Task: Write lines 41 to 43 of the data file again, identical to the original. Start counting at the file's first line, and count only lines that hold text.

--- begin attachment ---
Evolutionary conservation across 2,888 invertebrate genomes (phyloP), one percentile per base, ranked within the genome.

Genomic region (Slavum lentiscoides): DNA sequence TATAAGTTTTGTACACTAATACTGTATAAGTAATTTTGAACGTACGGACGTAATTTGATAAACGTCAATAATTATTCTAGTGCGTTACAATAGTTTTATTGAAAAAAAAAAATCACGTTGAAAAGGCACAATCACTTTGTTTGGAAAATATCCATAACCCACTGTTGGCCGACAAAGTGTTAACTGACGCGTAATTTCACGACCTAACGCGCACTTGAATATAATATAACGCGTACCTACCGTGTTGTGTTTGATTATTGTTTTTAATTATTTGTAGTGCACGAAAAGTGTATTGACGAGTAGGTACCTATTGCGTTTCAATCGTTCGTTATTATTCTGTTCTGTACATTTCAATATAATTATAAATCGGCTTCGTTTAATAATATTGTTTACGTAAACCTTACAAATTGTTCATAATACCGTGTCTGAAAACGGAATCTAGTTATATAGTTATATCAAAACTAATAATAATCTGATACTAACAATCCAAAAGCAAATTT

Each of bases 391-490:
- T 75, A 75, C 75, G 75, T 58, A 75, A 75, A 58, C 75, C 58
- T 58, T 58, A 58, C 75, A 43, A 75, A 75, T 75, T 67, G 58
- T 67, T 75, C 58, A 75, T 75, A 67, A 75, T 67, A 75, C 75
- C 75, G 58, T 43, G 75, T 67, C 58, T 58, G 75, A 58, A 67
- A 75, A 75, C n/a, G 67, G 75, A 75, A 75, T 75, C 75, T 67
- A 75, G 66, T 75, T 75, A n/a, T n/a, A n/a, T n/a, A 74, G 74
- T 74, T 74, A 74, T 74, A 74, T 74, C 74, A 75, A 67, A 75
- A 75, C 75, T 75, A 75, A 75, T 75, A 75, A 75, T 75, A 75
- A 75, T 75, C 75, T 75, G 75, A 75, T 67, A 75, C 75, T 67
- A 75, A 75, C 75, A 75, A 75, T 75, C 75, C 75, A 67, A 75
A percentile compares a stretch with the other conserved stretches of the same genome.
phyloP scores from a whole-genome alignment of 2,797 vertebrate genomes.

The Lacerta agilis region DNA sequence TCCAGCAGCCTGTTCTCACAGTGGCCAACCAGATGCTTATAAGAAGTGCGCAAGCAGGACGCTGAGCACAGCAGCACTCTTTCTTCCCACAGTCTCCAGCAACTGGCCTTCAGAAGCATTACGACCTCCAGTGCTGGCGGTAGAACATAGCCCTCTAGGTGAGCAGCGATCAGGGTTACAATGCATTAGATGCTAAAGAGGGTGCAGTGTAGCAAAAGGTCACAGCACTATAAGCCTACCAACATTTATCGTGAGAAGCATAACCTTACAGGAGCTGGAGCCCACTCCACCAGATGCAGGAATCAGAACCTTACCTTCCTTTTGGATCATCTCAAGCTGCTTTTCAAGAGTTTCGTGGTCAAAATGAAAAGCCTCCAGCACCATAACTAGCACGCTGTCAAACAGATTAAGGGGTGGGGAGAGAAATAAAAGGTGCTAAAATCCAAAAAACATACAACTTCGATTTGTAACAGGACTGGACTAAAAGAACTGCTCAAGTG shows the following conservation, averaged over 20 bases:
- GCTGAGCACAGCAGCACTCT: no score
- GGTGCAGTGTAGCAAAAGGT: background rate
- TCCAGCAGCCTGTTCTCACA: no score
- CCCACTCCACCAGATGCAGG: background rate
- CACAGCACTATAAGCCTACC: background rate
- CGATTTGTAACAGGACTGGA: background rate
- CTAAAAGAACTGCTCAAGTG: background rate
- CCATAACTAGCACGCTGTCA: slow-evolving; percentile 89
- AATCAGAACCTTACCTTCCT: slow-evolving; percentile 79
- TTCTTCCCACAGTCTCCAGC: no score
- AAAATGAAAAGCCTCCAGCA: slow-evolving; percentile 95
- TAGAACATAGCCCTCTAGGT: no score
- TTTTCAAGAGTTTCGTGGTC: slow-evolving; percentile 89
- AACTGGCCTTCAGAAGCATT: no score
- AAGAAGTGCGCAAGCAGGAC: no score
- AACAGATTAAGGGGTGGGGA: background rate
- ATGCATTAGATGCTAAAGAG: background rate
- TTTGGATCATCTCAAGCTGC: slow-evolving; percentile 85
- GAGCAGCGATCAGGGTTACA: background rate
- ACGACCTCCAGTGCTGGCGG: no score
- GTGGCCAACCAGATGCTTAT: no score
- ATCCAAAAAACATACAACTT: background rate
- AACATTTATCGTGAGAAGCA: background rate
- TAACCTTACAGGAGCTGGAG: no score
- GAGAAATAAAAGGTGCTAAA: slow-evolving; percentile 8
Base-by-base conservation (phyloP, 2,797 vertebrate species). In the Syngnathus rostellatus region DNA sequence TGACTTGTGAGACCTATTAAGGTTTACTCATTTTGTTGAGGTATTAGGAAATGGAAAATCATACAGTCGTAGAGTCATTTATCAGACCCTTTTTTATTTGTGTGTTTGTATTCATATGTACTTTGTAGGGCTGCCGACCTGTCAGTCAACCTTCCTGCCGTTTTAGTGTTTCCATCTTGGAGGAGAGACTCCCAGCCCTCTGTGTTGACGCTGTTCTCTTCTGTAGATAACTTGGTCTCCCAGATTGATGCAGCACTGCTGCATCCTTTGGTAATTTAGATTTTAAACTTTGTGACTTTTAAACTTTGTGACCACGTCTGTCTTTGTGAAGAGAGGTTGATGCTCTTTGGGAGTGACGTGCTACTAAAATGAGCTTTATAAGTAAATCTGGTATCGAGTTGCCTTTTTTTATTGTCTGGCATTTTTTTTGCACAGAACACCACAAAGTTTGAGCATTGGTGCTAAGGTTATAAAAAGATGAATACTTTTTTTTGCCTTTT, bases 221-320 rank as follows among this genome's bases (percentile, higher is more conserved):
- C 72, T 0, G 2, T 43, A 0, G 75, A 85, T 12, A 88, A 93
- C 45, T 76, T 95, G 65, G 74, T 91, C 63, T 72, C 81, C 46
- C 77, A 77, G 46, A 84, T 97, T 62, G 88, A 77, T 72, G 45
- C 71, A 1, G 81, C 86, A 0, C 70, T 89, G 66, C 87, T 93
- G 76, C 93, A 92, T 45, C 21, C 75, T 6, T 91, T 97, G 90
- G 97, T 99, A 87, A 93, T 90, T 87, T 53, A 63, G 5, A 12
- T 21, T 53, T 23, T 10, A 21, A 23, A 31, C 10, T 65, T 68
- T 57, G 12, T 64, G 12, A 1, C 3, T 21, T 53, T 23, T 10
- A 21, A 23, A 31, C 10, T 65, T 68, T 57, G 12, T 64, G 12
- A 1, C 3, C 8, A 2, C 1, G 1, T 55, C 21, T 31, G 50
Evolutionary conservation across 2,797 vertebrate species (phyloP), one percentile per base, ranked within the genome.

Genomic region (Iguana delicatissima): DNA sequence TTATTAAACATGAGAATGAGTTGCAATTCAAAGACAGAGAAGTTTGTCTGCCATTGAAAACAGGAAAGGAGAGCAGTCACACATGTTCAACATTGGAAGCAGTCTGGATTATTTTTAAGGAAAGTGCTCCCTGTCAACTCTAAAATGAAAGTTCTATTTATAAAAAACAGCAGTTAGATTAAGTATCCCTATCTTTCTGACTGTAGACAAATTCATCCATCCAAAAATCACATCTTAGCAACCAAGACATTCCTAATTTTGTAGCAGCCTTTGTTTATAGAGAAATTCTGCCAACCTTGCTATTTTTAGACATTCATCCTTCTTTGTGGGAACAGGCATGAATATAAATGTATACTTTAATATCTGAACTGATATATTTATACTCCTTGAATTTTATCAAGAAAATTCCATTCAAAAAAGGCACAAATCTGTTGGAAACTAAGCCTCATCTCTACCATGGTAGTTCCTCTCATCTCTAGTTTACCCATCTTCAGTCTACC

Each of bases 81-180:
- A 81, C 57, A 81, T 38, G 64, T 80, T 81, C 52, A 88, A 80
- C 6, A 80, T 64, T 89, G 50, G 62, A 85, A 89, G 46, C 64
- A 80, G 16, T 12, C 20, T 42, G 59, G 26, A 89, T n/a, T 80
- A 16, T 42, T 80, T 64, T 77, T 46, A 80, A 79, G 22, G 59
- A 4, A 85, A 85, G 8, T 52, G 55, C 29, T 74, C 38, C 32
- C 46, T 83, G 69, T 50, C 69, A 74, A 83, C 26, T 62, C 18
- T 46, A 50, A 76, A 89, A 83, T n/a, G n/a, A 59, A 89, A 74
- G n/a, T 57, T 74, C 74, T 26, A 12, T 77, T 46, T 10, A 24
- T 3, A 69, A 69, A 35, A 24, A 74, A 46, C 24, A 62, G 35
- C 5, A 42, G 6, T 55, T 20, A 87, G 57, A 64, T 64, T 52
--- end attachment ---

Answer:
- GAGAAATAAAAGGTGCTAAA: slow-evolving; percentile 8
Base-by-base conservation (phyloP, 2,797 vertebrate species). In the Syngnathus rostellatus region DNA sequence TGACTTGTGAGACCTATTAAGGTTTACTCATTTTGTTGAGGTATTAGGAAATGGAAAATCATACAGTCGTAGAGTCATTTATCAGACCCTTTTTTATTTGTGTGTTTGTATTCATATGTACTTTGTAGGGCTGCCGACCTGTCAGTCAACCTTCCTGCCGTTTTAGTGTTTCCATCTTGGAGGAGAGACTCCCAGCCCTCTGTGTTGACGCTGTTCTCTTCTGTAGATAACTTGGTCTCCCAGATTGATGCAGCACTGCTGCATCCTTTGGTAATTTAGATTTTAAACTTTGTGACTTTTAAACTTTGTGACCACGTCTGTCTTTGTGAAGAGAGGTTGATGCTCTTTGGGAGTGACGTGCTACTAAAATGAGCTTTATAAGTAAATCTGGTATCGAGTTGCCTTTTTTTATTGTCTGGCATTTTTTTTGCACAGAACACCACAAAGTTTGAGCATTGGTGCTAAGGTTATAAAAAGATGAATACTTTTTTTTGCCTTTT, bases 221-320 rank as follows among this genome's bases (percentile, higher is more conserved):
- C 72, T 0, G 2, T 43, A 0, G 75, A 85, T 12, A 88, A 93